Creative Content Letter

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TSWBAT write an imaginative letter from an explorer to his family to convey ideas and information clearly.

Big Idea

What would the explorers have said on their expedition if they had a postal service?

Warm Up

15 minutes

This is a Language Arts integration with my Social Studies unit on Explorers.  In this unit, we've learned about early exploration...the reason for it, the men who explored, the routes they carved out.  The kids are fascinated by the different voyages of these early explorers and our review is a lively one. 

I begin by asking volunteers to raise hands and name explorers, in no particular order.  Together, we come up with all of the main guys and put their information on the Smart Board. 

My next question is, "If you were gone for many days or months or even years, who would you most miss talking with?"  The kids give me their answers of various family members and friends.  "Knowing that the explorers were unable to communicate as we do today with phones, texts, email, what would your only means of communication be back then?"  They easily come up with writing letters.  As we are also in our Communication Nation unit in Language Arts at this time, it rings a bell with some of the kids.  I then agree that letters are the most likely way they could be in touch, although even that would have been sketchy compared to today's system.  This leads into the application part of the lesson.    


30 minutes

Students have a set purpose for writing these letters- reviewing information about the early explorers by expressing that content in an imaginative letter.  They will have the opportunity to hear other students entertaining letters as well as share their own which reinforces the numerous facts I taught throughout the unit.

Begin with "Today we will pretend to be these explorers, lonely for their family and friends back home.  You will write letters to someone important to you with information about your voyage.  Write the year you traveled in the top right corner, but find in your textbook the actual date, if it was available."

Next, I tell them that these need not be long letters nor completely serious.  They are creative and fun...a mix of imagination and actual facts. I expect them to cite that factual evidence in clever ways that also stay with the spirit of the letter, concise and funny.  Because we're always monitoring and adjusting, however, I will be making some changes in the activity next time around.  The reason?  This year, I have a student who has an accomodation requiring her to use the computer for writing assignments.  It's not something I thought to do because handwritten words on the explorer paper just made sense, but what a great way to improve the content of the letters while still keeping it possible to make it in one page.  Next year, we will go to the computer lab and write letters and using an old fashioned font.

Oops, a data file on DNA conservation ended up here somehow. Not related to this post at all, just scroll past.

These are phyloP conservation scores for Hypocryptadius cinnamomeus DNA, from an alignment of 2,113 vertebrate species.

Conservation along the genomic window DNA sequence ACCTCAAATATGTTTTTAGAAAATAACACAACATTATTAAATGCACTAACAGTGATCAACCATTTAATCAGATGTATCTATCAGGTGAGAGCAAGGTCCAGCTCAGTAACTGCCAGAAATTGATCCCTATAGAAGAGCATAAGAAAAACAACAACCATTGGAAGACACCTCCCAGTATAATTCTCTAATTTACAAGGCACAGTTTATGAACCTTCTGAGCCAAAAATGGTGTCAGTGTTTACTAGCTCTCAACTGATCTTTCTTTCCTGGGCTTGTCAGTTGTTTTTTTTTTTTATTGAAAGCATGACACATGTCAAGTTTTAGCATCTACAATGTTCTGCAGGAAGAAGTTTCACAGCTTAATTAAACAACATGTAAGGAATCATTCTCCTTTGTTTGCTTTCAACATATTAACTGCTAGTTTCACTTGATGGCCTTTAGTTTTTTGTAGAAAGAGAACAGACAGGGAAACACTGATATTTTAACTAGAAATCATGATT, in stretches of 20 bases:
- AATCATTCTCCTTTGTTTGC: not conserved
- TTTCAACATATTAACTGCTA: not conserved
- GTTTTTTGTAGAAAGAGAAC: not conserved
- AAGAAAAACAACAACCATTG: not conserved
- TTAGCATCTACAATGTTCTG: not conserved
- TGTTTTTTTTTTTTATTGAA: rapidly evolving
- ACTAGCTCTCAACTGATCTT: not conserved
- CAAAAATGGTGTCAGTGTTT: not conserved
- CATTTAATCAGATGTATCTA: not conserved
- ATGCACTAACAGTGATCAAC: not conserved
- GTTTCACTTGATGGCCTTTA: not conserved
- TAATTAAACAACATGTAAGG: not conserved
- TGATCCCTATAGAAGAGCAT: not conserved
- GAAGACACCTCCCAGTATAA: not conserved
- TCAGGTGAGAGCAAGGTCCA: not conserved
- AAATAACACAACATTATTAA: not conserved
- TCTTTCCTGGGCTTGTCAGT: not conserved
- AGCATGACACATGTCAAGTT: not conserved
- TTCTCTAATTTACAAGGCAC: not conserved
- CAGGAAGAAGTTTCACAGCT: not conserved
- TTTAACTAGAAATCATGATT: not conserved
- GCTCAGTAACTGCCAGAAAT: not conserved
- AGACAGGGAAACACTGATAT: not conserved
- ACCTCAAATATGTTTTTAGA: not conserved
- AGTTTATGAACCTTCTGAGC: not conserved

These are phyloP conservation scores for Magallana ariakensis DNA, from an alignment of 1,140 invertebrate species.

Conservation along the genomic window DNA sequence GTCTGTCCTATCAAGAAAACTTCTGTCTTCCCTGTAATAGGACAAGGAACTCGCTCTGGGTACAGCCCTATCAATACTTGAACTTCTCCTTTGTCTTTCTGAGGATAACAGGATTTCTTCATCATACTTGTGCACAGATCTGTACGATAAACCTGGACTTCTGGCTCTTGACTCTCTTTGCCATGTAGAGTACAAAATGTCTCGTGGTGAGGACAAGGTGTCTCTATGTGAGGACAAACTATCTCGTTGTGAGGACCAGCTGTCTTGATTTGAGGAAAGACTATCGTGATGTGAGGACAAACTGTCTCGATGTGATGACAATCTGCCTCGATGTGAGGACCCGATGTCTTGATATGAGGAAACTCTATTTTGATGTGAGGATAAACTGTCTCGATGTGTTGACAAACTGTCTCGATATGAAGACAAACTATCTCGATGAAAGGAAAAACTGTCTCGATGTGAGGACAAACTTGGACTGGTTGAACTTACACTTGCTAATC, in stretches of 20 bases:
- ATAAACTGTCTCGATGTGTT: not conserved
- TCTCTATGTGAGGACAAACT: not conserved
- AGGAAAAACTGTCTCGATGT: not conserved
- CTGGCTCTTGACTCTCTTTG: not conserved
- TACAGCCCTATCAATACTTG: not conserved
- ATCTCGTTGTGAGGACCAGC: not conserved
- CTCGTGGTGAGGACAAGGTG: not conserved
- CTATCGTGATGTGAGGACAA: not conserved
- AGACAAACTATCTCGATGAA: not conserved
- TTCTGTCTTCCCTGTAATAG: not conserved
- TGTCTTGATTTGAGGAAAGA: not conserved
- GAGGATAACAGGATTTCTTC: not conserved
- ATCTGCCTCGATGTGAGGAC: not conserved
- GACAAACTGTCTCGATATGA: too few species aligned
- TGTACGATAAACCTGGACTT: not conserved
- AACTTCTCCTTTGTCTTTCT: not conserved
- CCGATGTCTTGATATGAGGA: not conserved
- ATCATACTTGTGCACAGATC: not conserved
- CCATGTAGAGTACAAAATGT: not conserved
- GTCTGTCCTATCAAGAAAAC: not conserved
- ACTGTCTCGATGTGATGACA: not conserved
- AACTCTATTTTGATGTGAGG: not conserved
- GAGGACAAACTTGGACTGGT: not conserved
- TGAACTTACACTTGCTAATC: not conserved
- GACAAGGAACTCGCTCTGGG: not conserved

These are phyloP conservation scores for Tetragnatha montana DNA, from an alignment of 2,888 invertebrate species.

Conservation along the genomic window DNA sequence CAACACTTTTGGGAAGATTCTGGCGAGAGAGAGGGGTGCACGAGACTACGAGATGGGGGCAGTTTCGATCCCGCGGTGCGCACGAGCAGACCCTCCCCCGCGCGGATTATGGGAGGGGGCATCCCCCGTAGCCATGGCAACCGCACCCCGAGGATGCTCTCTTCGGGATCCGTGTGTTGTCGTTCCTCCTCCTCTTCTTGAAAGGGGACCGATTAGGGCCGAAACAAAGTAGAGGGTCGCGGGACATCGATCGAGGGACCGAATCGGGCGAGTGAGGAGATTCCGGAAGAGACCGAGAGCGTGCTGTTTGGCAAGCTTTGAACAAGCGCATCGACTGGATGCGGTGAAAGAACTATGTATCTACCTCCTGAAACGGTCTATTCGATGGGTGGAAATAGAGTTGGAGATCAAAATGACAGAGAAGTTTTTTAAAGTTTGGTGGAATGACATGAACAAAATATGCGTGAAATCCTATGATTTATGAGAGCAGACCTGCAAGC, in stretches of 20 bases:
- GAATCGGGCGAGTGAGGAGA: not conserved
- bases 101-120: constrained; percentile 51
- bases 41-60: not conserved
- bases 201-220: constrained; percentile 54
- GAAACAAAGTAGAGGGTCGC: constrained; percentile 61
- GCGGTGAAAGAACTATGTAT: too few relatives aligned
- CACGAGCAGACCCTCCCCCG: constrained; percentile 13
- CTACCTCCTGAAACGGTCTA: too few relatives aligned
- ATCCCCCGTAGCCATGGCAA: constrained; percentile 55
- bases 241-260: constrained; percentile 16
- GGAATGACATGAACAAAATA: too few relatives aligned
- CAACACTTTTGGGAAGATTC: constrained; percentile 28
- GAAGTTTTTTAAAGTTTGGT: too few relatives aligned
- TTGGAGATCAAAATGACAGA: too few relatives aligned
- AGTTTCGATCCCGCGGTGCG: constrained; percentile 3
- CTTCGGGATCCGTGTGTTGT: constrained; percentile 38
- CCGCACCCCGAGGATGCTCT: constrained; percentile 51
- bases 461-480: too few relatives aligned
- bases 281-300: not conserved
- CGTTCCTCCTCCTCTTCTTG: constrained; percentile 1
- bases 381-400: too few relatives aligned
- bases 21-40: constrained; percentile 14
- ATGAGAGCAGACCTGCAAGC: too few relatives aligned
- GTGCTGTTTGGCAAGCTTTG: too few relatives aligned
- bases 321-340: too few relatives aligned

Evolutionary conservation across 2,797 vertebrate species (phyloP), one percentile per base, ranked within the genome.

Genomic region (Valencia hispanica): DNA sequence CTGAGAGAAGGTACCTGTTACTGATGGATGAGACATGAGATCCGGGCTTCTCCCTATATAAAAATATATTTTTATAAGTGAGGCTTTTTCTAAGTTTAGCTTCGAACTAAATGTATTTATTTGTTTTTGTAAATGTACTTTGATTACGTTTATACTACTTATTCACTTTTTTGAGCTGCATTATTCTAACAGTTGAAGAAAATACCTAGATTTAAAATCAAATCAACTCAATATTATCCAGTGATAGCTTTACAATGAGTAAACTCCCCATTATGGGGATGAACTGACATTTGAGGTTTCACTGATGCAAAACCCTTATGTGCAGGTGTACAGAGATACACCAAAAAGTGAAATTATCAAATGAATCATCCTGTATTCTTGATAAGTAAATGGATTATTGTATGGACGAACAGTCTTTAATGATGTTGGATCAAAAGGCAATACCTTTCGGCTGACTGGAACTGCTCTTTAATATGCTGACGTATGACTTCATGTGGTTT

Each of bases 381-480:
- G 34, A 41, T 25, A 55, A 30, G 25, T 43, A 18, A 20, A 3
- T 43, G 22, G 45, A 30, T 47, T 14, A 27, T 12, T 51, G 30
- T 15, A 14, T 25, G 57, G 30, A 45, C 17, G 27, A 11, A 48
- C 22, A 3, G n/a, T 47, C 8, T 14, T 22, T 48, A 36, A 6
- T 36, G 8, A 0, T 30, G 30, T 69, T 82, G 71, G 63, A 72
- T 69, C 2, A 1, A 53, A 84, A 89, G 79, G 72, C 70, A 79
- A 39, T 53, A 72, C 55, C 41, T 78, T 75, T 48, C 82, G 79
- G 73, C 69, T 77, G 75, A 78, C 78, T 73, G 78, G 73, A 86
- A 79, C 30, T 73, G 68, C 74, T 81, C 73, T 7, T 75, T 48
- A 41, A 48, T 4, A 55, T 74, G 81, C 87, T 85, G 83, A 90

Back to the present: I bring out the cool, "Explorer Paper" and explain that they will write rough drafts; I check them for accuracy; They copy their letters over on the cool, "Explorer Paper" and the next day- read to the class.

An important skill that I refine all year is that of Point of View.  The students must understand this skill in order to complete the task.  They reread the portion of the text with their chosen explorer's story, close their eyes, and put themselves in his shoes...and they actually do this without question.  This little exercise has large benefits.  Once the students imagine that they're this person, they seem to write ideas down, and it flows from there.  I move around the room offering suggestions and listening to the clever ideas they're proud to share. 

Although I've completed the writing process in one class period in the past, after reading the student's typed story, it made me want to make the letters more involved.  The kids have fun and really get into the whole idea of writing from their explorer's perspective, and there's no reason why they can't stretch their writing farther than I've required in the past.


20 minutes

You will want to save the reading of letters activity until at least the next day.  In the interest of time I've actually tried it all within a class period block, but it's just too much.  This year I had the completed original letters, which I copied (for writing folders and reading purposes,) and was then able to hang those originals on my "Exploring is a Tough Job" bulletin board.  When the kids came in the next day, their letters were already hanging and looking great.  During Social Studies they read the copies of their letters while standing in front of the real ones.  Some of the kids really got into it with expression and movement.  It's an activity I plan to expand next year.